07 October 2004

Who Wants a Blow-Out Anyway?

What a great, close couple of games we've had, at least in the Yankees-Twins series.

Tuesday night the Yankees had to face Johan Santana, easily the best pitcher in baseball for the last four months and probably the 2004 AL Cy Young winner. If he's not, they ought to stop giving the award. His streak of 21 consecutive quality starts (6+ innings 3 or fewer earned runs) was snapped not by the Yankees, but by his own manager, Ron Gardenhire, who yanked him to save him for the playoffs. Gardenhire for some reason felt it necessary to remove Santana from a game last week in which he had thrown only 71 pitches in five innings, allowing only four baserunners and one run, despite the facts that the Twins were up by only two runs with four innings left to play. The Yanks made them pay, coming back against what really is a strong Minnesota bullpen, to win a game that helped solidify the Yankees' homefield advantage in the playoffs.

But anyway, that was last week. Tuesday night, Santana was not removed after five innings, but threw seven strong in beating New York in game one of the ALDS. In the process, however, the Yanks made him do something he hadn't done since May 23rd: allow more than nine baserunners in a game. They somehow got nine hits, a walk and a hit-batter out of Santana's Golden Arm, and had baserunners in six of the seven innings he pitched, but couldn't bring any of them home. Alas, it took an unprecedented-in-the-playoffs five double-plays to keep the Yankees from scoring that night. Twin-killings, indeed.

Wednesday night was different for a number of reasons. For one thing, they started the damn game at 7PM instead of 8PM. There, now was that so terrible? Is it too much to ask to start a game so that a reasonable person who has to get up at 7AM the next day could watch the end of a nine-inning contest and still hit the pillow by 11:00? I don't think so. Of course, the game didn't end until 11:30 last night, but we got three free innings of playoff baseball out of the deal! A fair trade if ever I've heard one. And I got to watch it! Had it occurred at 12:30, I probably would not have gotten to see the Yankees come back not once, not twice, but three times in one game.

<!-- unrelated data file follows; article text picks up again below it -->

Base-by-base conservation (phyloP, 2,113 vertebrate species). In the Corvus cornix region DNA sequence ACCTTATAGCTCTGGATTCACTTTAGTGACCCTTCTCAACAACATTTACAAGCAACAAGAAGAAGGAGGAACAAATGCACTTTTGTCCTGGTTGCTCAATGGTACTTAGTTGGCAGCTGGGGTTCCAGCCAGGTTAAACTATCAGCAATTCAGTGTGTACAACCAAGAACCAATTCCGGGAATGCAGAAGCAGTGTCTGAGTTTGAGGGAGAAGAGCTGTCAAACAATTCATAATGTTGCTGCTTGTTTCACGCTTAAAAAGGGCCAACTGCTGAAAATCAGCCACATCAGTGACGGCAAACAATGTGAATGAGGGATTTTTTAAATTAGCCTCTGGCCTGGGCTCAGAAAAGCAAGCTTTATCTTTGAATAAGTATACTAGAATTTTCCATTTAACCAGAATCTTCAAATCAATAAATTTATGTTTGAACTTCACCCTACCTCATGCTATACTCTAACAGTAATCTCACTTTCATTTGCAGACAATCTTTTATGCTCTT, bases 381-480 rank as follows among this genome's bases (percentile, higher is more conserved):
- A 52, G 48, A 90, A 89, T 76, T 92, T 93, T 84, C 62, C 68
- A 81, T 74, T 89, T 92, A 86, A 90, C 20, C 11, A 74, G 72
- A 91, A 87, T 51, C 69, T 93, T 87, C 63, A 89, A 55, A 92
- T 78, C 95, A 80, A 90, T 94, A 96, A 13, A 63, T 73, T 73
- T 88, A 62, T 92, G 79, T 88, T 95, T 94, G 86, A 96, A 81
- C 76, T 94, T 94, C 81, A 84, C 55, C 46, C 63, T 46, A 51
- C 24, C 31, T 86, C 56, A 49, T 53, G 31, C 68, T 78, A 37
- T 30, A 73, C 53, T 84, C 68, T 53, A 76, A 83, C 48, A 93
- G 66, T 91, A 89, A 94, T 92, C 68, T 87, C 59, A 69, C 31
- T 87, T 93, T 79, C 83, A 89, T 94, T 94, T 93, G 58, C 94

The 2004 Yankees had more come-from-behind wins (61) than any team in history this year, which is probably more an indictment of the quality of their starting pitching than some indicator of the team's 'moxy' but it's still a lot of wins. I wonder which team had the most come-from-behind, come-from-behind, come-from-behind wins?

On a different note, I saw some pretty questionable bullpen moves last night. First of all, Jon Leiber (not Leiberman as Joe Morgan kept referring to him on last night's broadcast) had been innefective in the first couple of innings, but apparently something had clicked in the third and the Twins hadn't done much since. Leiber had not only four and two-thirds straight scoreless innings under his belt with a man on second base in the seventh, he'd only thrown 78 pitches! He hadn't thrown so few since June 23rd, and of course you'd get yanked with a low pitch count too if you were down 7-0 after three innings and change. But he was pitching well last night in the seventh, and had one of the best ground-ball/fly ball ratios in the American League this year, and therefore (in my mind) had as good a chance as anyone in the bullpen at inducing an inning-ending grounder from pinch-hitter Jose Offerman. Offerman hadn't played much this year, but his 2001-03 seasons saw him hit only .238 against ground-ball pitchers. At 35 years old, he's just not the speed-demon he used to be. I suppose it's still possible that a grounder could have gotten through the infield, but the infield defense hasn't been nearly as bad this year as in the past, and since the light-hitting Offerman doesn't strike out very often, it seems silly to bring in a strikeout-pitcher like Flash Gordon to retire him.

Regardless of Joe Torre's intent, it worked, though just barely. Offerman lined out, and Gordon pitched well until he didn't. Or at least he pitched well until Torre made him stop. He struck out Jacques Jones on a curve in the dirt that Posada couldn't hold onto, and then gave up a single to Torii Hunter with one out in the eighth.